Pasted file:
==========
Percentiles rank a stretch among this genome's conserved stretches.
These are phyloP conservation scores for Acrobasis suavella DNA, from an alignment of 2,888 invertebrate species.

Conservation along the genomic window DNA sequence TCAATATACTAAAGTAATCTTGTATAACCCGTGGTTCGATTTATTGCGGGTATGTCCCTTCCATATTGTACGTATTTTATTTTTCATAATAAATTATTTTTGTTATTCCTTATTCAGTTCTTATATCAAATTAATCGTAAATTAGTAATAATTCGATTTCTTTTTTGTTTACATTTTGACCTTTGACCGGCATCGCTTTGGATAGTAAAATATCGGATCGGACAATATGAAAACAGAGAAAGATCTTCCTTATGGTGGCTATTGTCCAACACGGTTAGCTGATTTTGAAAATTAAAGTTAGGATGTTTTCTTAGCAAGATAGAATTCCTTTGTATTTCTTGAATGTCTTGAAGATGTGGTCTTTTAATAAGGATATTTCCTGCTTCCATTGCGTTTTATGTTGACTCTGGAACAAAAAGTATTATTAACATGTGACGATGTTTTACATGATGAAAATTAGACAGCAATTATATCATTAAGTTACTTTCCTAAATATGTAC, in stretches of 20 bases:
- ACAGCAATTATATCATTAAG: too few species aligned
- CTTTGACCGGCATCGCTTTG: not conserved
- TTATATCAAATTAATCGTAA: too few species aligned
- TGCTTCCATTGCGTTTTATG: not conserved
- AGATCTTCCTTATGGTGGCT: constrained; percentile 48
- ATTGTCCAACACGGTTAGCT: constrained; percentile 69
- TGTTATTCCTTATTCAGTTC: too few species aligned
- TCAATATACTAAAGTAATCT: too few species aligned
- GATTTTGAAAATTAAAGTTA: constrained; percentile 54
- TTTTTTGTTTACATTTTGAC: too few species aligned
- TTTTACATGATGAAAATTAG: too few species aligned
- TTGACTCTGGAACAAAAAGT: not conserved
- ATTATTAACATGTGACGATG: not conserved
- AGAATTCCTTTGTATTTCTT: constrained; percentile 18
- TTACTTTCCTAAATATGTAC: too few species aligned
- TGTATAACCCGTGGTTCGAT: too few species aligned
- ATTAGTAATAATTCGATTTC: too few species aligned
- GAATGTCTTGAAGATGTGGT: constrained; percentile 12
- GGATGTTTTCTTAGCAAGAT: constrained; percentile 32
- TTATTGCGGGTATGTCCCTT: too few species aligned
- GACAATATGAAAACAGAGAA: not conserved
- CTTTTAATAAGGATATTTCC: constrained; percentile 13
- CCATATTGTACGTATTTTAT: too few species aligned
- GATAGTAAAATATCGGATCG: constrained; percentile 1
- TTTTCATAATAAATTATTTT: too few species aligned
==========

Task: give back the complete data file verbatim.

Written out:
Percentiles rank a stretch among this genome's conserved stretches.
These are phyloP conservation scores for Acrobasis suavella DNA, from an alignment of 2,888 invertebrate species.

Conservation along the genomic window DNA sequence TCAATATACTAAAGTAATCTTGTATAACCCGTGGTTCGATTTATTGCGGGTATGTCCCTTCCATATTGTACGTATTTTATTTTTCATAATAAATTATTTTTGTTATTCCTTATTCAGTTCTTATATCAAATTAATCGTAAATTAGTAATAATTCGATTTCTTTTTTGTTTACATTTTGACCTTTGACCGGCATCGCTTTGGATAGTAAAATATCGGATCGGACAATATGAAAACAGAGAAAGATCTTCCTTATGGTGGCTATTGTCCAACACGGTTAGCTGATTTTGAAAATTAAAGTTAGGATGTTTTCTTAGCAAGATAGAATTCCTTTGTATTTCTTGAATGTCTTGAAGATGTGGTCTTTTAATAAGGATATTTCCTGCTTCCATTGCGTTTTATGTTGACTCTGGAACAAAAAGTATTATTAACATGTGACGATGTTTTACATGATGAAAATTAGACAGCAATTATATCATTAAGTTACTTTCCTAAATATGTAC, in stretches of 20 bases:
- ACAGCAATTATATCATTAAG: too few species aligned
- CTTTGACCGGCATCGCTTTG: not conserved
- TTATATCAAATTAATCGTAA: too few species aligned
- TGCTTCCATTGCGTTTTATG: not conserved
- AGATCTTCCTTATGGTGGCT: constrained; percentile 48
- ATTGTCCAACACGGTTAGCT: constrained; percentile 69
- TGTTATTCCTTATTCAGTTC: too few species aligned
- TCAATATACTAAAGTAATCT: too few species aligned
- GATTTTGAAAATTAAAGTTA: constrained; percentile 54
- TTTTTTGTTTACATTTTGAC: too few species aligned
- TTTTACATGATGAAAATTAG: too few species aligned
- TTGACTCTGGAACAAAAAGT: not conserved
- ATTATTAACATGTGACGATG: not conserved
- AGAATTCCTTTGTATTTCTT: constrained; percentile 18
- TTACTTTCCTAAATATGTAC: too few species aligned
- TGTATAACCCGTGGTTCGAT: too few species aligned
- ATTAGTAATAATTCGATTTC: too few species aligned
- GAATGTCTTGAAGATGTGGT: constrained; percentile 12
- GGATGTTTTCTTAGCAAGAT: constrained; percentile 32
- TTATTGCGGGTATGTCCCTT: too few species aligned
- GACAATATGAAAACAGAGAA: not conserved
- CTTTTAATAAGGATATTTCC: constrained; percentile 13
- CCATATTGTACGTATTTTAT: too few species aligned
- GATAGTAAAATATCGGATCG: constrained; percentile 1
- TTTTCATAATAAATTATTTT: too few species aligned